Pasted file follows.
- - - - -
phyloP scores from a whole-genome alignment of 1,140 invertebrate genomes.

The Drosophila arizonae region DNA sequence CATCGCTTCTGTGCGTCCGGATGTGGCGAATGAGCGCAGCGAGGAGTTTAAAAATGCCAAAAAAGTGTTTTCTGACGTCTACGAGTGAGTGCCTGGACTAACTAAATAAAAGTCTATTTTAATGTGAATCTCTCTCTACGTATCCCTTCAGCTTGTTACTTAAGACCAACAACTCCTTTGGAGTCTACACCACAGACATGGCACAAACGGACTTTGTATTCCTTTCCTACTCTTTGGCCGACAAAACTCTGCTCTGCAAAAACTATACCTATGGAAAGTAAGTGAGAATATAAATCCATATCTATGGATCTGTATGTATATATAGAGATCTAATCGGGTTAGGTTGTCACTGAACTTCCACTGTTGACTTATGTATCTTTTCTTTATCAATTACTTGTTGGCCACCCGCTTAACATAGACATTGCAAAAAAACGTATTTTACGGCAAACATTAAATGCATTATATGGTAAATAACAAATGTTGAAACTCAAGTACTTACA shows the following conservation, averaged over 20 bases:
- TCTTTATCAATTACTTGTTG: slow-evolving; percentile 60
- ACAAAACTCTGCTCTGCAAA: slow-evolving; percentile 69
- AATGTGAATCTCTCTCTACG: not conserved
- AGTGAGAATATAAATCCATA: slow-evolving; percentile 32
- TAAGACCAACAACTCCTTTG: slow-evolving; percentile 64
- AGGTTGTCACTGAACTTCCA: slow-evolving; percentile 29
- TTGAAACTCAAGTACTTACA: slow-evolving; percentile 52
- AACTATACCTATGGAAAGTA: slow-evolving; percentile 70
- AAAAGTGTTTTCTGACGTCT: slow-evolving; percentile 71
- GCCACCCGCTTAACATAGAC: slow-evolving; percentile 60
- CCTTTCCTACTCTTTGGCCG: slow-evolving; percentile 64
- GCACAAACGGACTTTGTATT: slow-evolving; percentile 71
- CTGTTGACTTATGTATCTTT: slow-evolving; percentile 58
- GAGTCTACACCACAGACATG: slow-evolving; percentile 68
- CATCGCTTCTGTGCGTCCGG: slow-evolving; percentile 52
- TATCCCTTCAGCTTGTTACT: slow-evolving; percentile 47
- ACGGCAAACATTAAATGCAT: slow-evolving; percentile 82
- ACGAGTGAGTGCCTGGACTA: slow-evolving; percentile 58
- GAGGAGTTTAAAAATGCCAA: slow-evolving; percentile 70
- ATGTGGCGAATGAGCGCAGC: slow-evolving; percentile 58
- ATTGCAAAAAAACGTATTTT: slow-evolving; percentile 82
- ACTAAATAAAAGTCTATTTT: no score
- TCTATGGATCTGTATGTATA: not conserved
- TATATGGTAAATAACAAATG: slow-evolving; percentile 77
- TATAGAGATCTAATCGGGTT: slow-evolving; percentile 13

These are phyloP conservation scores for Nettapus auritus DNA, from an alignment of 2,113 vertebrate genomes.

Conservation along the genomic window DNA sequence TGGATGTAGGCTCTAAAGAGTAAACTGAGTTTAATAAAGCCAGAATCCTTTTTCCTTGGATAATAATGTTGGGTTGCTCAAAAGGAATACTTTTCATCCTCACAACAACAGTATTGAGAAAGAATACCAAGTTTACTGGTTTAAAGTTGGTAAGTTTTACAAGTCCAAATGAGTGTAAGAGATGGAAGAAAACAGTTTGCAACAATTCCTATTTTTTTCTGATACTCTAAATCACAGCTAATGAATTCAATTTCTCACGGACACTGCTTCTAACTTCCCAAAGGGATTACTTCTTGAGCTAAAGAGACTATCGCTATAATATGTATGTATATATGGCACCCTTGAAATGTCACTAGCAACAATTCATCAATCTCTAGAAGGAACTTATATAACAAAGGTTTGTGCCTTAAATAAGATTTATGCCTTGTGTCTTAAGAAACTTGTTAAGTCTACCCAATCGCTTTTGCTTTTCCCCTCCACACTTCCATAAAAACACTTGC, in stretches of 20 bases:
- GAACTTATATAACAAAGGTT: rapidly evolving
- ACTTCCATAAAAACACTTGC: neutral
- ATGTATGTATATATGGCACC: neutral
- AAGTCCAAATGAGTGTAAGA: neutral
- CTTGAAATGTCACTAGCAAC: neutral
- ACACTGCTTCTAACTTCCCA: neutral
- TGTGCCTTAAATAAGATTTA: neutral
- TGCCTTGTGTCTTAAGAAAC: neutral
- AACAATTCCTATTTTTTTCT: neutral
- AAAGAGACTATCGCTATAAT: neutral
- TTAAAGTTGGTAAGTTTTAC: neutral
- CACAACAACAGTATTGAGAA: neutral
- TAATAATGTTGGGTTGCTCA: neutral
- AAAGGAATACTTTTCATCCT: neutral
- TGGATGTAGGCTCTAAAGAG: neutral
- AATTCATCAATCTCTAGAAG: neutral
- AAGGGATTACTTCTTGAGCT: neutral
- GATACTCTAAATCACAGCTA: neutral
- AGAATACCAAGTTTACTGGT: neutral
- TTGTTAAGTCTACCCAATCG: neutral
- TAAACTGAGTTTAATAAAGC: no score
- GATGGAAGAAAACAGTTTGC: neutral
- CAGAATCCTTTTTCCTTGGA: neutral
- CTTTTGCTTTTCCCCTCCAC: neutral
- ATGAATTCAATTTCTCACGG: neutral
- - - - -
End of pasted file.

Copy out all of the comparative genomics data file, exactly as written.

phyloP scores from a whole-genome alignment of 1,140 invertebrate genomes.

The Drosophila arizonae region DNA sequence CATCGCTTCTGTGCGTCCGGATGTGGCGAATGAGCGCAGCGAGGAGTTTAAAAATGCCAAAAAAGTGTTTTCTGACGTCTACGAGTGAGTGCCTGGACTAACTAAATAAAAGTCTATTTTAATGTGAATCTCTCTCTACGTATCCCTTCAGCTTGTTACTTAAGACCAACAACTCCTTTGGAGTCTACACCACAGACATGGCACAAACGGACTTTGTATTCCTTTCCTACTCTTTGGCCGACAAAACTCTGCTCTGCAAAAACTATACCTATGGAAAGTAAGTGAGAATATAAATCCATATCTATGGATCTGTATGTATATATAGAGATCTAATCGGGTTAGGTTGTCACTGAACTTCCACTGTTGACTTATGTATCTTTTCTTTATCAATTACTTGTTGGCCACCCGCTTAACATAGACATTGCAAAAAAACGTATTTTACGGCAAACATTAAATGCATTATATGGTAAATAACAAATGTTGAAACTCAAGTACTTACA shows the following conservation, averaged over 20 bases:
- TCTTTATCAATTACTTGTTG: slow-evolving; percentile 60
- ACAAAACTCTGCTCTGCAAA: slow-evolving; percentile 69
- AATGTGAATCTCTCTCTACG: not conserved
- AGTGAGAATATAAATCCATA: slow-evolving; percentile 32
- TAAGACCAACAACTCCTTTG: slow-evolving; percentile 64
- AGGTTGTCACTGAACTTCCA: slow-evolving; percentile 29
- TTGAAACTCAAGTACTTACA: slow-evolving; percentile 52
- AACTATACCTATGGAAAGTA: slow-evolving; percentile 70
- AAAAGTGTTTTCTGACGTCT: slow-evolving; percentile 71
- GCCACCCGCTTAACATAGAC: slow-evolving; percentile 60
- CCTTTCCTACTCTTTGGCCG: slow-evolving; percentile 64
- GCACAAACGGACTTTGTATT: slow-evolving; percentile 71
- CTGTTGACTTATGTATCTTT: slow-evolving; percentile 58
- GAGTCTACACCACAGACATG: slow-evolving; percentile 68
- CATCGCTTCTGTGCGTCCGG: slow-evolving; percentile 52
- TATCCCTTCAGCTTGTTACT: slow-evolving; percentile 47
- ACGGCAAACATTAAATGCAT: slow-evolving; percentile 82
- ACGAGTGAGTGCCTGGACTA: slow-evolving; percentile 58
- GAGGAGTTTAAAAATGCCAA: slow-evolving; percentile 70
- ATGTGGCGAATGAGCGCAGC: slow-evolving; percentile 58
- ATTGCAAAAAAACGTATTTT: slow-evolving; percentile 82
- ACTAAATAAAAGTCTATTTT: no score
- TCTATGGATCTGTATGTATA: not conserved
- TATATGGTAAATAACAAATG: slow-evolving; percentile 77
- TATAGAGATCTAATCGGGTT: slow-evolving; percentile 13

These are phyloP conservation scores for Nettapus auritus DNA, from an alignment of 2,113 vertebrate genomes.

Conservation along the genomic window DNA sequence TGGATGTAGGCTCTAAAGAGTAAACTGAGTTTAATAAAGCCAGAATCCTTTTTCCTTGGATAATAATGTTGGGTTGCTCAAAAGGAATACTTTTCATCCTCACAACAACAGTATTGAGAAAGAATACCAAGTTTACTGGTTTAAAGTTGGTAAGTTTTACAAGTCCAAATGAGTGTAAGAGATGGAAGAAAACAGTTTGCAACAATTCCTATTTTTTTCTGATACTCTAAATCACAGCTAATGAATTCAATTTCTCACGGACACTGCTTCTAACTTCCCAAAGGGATTACTTCTTGAGCTAAAGAGACTATCGCTATAATATGTATGTATATATGGCACCCTTGAAATGTCACTAGCAACAATTCATCAATCTCTAGAAGGAACTTATATAACAAAGGTTTGTGCCTTAAATAAGATTTATGCCTTGTGTCTTAAGAAACTTGTTAAGTCTACCCAATCGCTTTTGCTTTTCCCCTCCACACTTCCATAAAAACACTTGC, in stretches of 20 bases:
- GAACTTATATAACAAAGGTT: rapidly evolving
- ACTTCCATAAAAACACTTGC: neutral
- ATGTATGTATATATGGCACC: neutral
- AAGTCCAAATGAGTGTAAGA: neutral
- CTTGAAATGTCACTAGCAAC: neutral
- ACACTGCTTCTAACTTCCCA: neutral
- TGTGCCTTAAATAAGATTTA: neutral
- TGCCTTGTGTCTTAAGAAAC: neutral
- AACAATTCCTATTTTTTTCT: neutral
- AAAGAGACTATCGCTATAAT: neutral
- TTAAAGTTGGTAAGTTTTAC: neutral
- CACAACAACAGTATTGAGAA: neutral
- TAATAATGTTGGGTTGCTCA: neutral
- AAAGGAATACTTTTCATCCT: neutral
- TGGATGTAGGCTCTAAAGAG: neutral
- AATTCATCAATCTCTAGAAG: neutral
- AAGGGATTACTTCTTGAGCT: neutral
- GATACTCTAAATCACAGCTA: neutral
- AGAATACCAAGTTTACTGGT: neutral
- TTGTTAAGTCTACCCAATCG: neutral
- TAAACTGAGTTTAATAAAGC: no score
- GATGGAAGAAAACAGTTTGC: neutral
- CAGAATCCTTTTTCCTTGGA: neutral
- CTTTTGCTTTTCCCCTCCAC: neutral
- ATGAATTCAATTTCTCACGG: neutral